Reply To: Protective mom

Support for parents of LGBTQ Forums Discussion Forum Protective mom Reply To: Protective mom

Janet Duke

There are several things to talk about here, so let’s take them one at a time. First, your daughter coming out to you is a big shift in your family view and it can take time to adjust. Give yourself time to learn more and get good information as you work through this. Our website can help and point to many other resources as well.

Second, your daughter now has a girlfriend. When dating starts that is yet another adjustment and this is piled on top of your new understanding of your daughter coming out. Please check out our page on Relationships and Dating for information that might be helpful. Again, give yourself time to adjust — and try hard to handle this as much as possible as you would any siblings who are dating.

It is so normal and natural to feel protective of your daughter as she begins to date and form romantic relationships — and this would be happening even if she were straight! It sounds as if your daughter wants her girlfriend to be open with her family about their relationship. Although this could feel very personal to your daughter, it may not be about her at all. Even though it might appear that it would be easy for your daughter’s girlfriend to share about this relationship if she came out to her family some time ago, it is important to remember that each person has their own needs with regard to what they share, when, and with whom. If your daughter communicates with her girlfriend about how she feels, she may learn some information that offers reassurance or clarity regarding where she stands. To support your daughter, you could invite her to talk with you about her feelings and offer a listening ear, support, and compassion for both her position as well as her girlfriend’s.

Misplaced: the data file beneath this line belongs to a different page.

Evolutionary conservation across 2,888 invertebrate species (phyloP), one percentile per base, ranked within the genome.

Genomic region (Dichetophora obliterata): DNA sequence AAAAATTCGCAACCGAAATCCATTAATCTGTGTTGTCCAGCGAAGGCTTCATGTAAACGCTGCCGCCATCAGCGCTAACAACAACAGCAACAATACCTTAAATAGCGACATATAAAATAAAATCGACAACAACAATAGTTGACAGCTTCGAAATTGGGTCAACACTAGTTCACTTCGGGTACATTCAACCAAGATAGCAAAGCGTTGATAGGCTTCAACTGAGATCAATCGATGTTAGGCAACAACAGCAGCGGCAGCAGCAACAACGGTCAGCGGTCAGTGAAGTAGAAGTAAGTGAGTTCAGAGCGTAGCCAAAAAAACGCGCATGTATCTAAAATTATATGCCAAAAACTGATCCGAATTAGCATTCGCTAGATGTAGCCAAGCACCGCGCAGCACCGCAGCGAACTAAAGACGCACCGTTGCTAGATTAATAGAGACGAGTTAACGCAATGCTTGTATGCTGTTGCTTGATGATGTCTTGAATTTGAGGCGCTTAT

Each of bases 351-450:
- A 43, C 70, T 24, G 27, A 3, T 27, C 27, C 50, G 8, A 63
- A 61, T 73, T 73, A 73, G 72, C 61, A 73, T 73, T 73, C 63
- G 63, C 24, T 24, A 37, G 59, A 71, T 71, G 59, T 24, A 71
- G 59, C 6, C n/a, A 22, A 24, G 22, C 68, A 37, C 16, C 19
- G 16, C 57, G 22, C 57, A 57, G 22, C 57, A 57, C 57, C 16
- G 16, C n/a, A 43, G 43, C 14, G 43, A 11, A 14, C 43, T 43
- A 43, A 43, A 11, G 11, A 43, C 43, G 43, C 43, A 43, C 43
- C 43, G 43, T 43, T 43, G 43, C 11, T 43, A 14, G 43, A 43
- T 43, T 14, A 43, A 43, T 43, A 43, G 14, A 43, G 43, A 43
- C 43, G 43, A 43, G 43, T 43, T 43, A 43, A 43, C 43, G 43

Finally, pansexual as a term can mean different things. It can mean not limited in terms of sexual/gender choice in partners, but it can also be a way for someone to say they don’t want to be put in a box or labeled specifically (gay, straight, etc.)

Your concern is natural. Do all you can to keep communication open, find your personal support from books, counseling or online resources, and be a safe person your daughter can turn to. Dating and heartaches are part of the teen experience and she will need you no matter who her partner is.

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